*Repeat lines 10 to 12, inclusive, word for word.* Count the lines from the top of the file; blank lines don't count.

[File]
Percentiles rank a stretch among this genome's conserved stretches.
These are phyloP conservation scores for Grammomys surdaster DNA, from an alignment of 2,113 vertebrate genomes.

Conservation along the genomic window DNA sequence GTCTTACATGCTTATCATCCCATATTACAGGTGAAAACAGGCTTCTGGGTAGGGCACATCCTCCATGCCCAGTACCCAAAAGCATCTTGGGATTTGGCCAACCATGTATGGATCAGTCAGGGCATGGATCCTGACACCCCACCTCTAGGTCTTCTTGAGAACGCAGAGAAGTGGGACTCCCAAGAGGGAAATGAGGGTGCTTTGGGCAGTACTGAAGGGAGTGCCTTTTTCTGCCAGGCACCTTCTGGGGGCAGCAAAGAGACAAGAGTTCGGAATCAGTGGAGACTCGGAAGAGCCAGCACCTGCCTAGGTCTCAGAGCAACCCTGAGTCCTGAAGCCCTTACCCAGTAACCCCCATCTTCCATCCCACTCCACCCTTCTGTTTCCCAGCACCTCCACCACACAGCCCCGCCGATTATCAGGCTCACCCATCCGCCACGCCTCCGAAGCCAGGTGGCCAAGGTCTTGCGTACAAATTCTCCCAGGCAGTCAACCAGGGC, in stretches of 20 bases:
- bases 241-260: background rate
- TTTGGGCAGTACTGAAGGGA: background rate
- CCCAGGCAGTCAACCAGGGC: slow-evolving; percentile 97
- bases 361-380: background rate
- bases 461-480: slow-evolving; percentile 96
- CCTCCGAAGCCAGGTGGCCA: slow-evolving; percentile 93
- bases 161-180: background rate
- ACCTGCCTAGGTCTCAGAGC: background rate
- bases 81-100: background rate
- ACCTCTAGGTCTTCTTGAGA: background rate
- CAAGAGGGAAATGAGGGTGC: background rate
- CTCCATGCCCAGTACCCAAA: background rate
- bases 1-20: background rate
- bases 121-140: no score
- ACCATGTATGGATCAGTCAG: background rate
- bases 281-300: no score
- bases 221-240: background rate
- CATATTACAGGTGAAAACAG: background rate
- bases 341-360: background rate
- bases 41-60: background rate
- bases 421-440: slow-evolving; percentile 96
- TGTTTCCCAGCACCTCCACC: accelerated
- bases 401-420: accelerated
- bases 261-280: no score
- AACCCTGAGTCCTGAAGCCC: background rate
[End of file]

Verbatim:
- bases 161-180: background rate
- ACCTGCCTAGGTCTCAGAGC: background rate
- bases 81-100: background rate